Regular ferry services from Milazzo in Sicily’s northeast take passengers to this wonderful island group in the Tyrrhenian Sea. The result of volcanic activity over 260,000 years, the eight small islands include two that are active volcanos – Stromboli and Vulcano. One of the most popular islands for holidaymakers is Salina, set in clear blue waters, with lush vegetation and fabulous views of fiery Stromboli from certain aspects. The tiny village of Malfa has green-shuttered houses and stone fences covered with bougainvillea cascading downhill to a beautiful beach. Capers and caperberries are grown throughout the island – taste caper liquor at one of the plantations near the town of Pollara. The film Il Postino was shot on some of Salina’s lovely beaches.


This gorgeous cliff-hanging village is probably Sicily’s most famous town, for its film festival that has brought movie stars to the island every June since 1955 and also for its port which brings cruise ship passengers by the thousands in the summer months. Taormina’s famous Ancient Theatre is a remarkably intact ruin of an ancient proscenium set spectacularly against the glittering Ionian Sea. Numerous writers and artists have lived here over the years, from D.H. Lawrence to Truman Capote and Tennessee Williams. When the narrow streets become too clogged with tourists, escape to the Wunderbar near the town square, where Williams used to take his aperitivo in the evenings. The square might still be crowded with selfie-taking tourists, but the slightly cranky, formal waiters give a glimpse of another era.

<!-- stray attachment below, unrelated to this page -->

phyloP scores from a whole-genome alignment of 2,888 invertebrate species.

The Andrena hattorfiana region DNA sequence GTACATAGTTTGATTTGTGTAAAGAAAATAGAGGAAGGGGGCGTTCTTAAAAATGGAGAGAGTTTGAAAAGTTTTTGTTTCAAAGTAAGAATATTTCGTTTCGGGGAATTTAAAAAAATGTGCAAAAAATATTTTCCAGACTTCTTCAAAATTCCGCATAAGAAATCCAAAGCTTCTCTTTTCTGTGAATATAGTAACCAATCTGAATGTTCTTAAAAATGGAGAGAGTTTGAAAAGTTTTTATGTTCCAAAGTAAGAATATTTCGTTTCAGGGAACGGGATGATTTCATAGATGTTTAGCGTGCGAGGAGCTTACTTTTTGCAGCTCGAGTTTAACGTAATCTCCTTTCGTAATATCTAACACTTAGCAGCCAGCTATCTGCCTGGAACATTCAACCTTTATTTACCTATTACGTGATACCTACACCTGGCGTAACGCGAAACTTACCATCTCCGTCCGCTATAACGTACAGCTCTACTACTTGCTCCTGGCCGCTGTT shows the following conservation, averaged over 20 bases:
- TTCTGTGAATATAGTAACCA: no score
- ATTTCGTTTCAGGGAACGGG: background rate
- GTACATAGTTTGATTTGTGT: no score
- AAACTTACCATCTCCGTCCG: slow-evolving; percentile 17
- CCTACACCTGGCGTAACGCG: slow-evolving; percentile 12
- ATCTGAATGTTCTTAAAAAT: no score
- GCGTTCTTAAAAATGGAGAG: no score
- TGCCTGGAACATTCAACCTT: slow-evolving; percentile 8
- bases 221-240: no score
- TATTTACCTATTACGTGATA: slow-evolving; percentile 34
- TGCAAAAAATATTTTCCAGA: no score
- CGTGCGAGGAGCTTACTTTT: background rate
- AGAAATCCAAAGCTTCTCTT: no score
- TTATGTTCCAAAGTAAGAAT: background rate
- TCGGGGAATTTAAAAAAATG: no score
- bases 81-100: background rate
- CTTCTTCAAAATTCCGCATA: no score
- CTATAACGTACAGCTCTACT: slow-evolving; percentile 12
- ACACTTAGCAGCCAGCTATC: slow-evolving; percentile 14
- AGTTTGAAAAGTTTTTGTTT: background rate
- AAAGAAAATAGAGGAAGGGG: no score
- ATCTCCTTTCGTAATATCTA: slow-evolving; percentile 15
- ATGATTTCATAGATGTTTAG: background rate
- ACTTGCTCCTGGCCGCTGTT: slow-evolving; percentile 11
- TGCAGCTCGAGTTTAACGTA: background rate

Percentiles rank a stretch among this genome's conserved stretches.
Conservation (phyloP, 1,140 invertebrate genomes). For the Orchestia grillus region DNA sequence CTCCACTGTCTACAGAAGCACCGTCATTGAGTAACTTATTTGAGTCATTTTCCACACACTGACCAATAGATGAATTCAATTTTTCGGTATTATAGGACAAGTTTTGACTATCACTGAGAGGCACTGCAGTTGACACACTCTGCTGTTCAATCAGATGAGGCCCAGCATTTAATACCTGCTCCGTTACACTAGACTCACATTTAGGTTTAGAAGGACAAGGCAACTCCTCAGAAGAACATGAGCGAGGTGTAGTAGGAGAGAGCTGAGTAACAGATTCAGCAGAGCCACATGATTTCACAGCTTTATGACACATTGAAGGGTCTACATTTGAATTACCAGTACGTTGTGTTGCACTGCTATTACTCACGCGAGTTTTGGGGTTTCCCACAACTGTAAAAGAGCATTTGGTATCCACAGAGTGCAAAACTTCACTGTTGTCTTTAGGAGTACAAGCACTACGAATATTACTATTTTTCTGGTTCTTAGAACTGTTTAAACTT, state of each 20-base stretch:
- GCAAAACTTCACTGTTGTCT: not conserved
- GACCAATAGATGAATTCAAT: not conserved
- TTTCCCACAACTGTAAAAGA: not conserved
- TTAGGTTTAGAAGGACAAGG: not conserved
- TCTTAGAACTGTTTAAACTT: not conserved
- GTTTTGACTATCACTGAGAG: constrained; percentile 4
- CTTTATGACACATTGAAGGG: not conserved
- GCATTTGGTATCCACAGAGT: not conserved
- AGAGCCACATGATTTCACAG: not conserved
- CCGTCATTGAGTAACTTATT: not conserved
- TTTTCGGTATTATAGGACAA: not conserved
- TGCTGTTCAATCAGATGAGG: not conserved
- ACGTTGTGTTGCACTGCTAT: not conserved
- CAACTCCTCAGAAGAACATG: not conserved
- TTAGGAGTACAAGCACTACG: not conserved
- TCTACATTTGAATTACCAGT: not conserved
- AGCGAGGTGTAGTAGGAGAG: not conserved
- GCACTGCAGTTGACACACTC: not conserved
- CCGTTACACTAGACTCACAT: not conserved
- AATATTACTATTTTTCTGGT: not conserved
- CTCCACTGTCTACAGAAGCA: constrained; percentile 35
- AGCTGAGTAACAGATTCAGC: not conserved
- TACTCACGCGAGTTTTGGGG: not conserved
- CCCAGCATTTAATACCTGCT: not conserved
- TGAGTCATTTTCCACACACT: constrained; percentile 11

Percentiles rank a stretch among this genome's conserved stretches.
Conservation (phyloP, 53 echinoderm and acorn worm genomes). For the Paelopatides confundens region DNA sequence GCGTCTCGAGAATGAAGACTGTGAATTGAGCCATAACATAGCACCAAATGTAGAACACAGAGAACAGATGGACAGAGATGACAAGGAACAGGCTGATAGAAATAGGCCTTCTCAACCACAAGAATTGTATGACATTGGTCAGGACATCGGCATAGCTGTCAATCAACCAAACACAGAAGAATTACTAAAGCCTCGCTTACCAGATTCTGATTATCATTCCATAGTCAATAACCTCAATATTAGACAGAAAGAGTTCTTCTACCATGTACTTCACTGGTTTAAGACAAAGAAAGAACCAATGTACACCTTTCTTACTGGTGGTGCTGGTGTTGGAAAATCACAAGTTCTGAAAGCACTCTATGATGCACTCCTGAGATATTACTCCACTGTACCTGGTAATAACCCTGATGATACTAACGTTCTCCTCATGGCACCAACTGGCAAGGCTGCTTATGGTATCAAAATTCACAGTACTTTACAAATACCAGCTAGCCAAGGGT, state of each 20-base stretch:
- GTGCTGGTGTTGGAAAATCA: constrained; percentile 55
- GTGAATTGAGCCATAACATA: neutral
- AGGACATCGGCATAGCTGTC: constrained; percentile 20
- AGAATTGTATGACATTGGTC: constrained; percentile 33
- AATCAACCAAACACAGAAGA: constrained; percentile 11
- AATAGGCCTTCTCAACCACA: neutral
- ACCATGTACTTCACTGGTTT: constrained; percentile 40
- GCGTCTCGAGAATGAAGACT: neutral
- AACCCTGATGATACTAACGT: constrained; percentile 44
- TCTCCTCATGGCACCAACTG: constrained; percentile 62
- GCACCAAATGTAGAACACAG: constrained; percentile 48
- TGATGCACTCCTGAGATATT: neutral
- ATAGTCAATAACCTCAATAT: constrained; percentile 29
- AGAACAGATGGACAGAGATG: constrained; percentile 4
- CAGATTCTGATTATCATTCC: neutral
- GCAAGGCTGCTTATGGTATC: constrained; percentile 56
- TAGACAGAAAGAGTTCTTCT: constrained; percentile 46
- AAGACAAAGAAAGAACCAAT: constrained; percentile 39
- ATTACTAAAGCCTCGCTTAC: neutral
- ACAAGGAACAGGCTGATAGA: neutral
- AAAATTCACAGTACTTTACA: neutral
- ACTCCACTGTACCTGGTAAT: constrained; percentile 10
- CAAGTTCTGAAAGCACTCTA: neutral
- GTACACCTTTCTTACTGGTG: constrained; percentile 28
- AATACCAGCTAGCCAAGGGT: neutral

Sicily’s famous volcano is the tallest active volcano on the European continent at 3329 metres. The four summit craters have been intensely active throughout the past century, with a flank eruption as recent as early 2017. But that shouldn’t deter anyone from taking a drive around the lower slopes, or catching the cableway that runs up to 2500 metres. Because of the fertile volcanic soil, Etna’s slopes are covered with vineyards and orchards. Indigenous varieties of grapes, such as Nerello Mascalese and Carricante, have been cultivated in recent years and it’s worthwhile stopping at a cellar door to taste some of the earthy and mineral-rich wines. Vini Bondi winery, set among terraced vines, has some really excellent vintages.


Cicero described Syracuse as ‘the greatest Greek city and the most beautiful of them all’ and today the ancient part of this eastern Sicilian city, situated on the island of Ortigia, is still one of the world’s most gorgeous destinations. Ortigia has a UNESCO World Heritage listing for its fine examples of Greek, Roman and Baroque architecture. The island is set on a tranquil harbour flanked by a number of bars and restaurants in converted palazzi. The narrow streets house stylish shops and some superb restaurants, such as the rustic Sicilia in Tavola where you can feast on superb handmade pastas. ( The market is one of Italy’s best, with vendors happy to give you a taste of their produce. Don’t miss the Arkimedeoin museum, devoted to Archimedes, and the delightful Opera dei Pupi, the tiny puppet theatre that has been in operation since the 19th Century.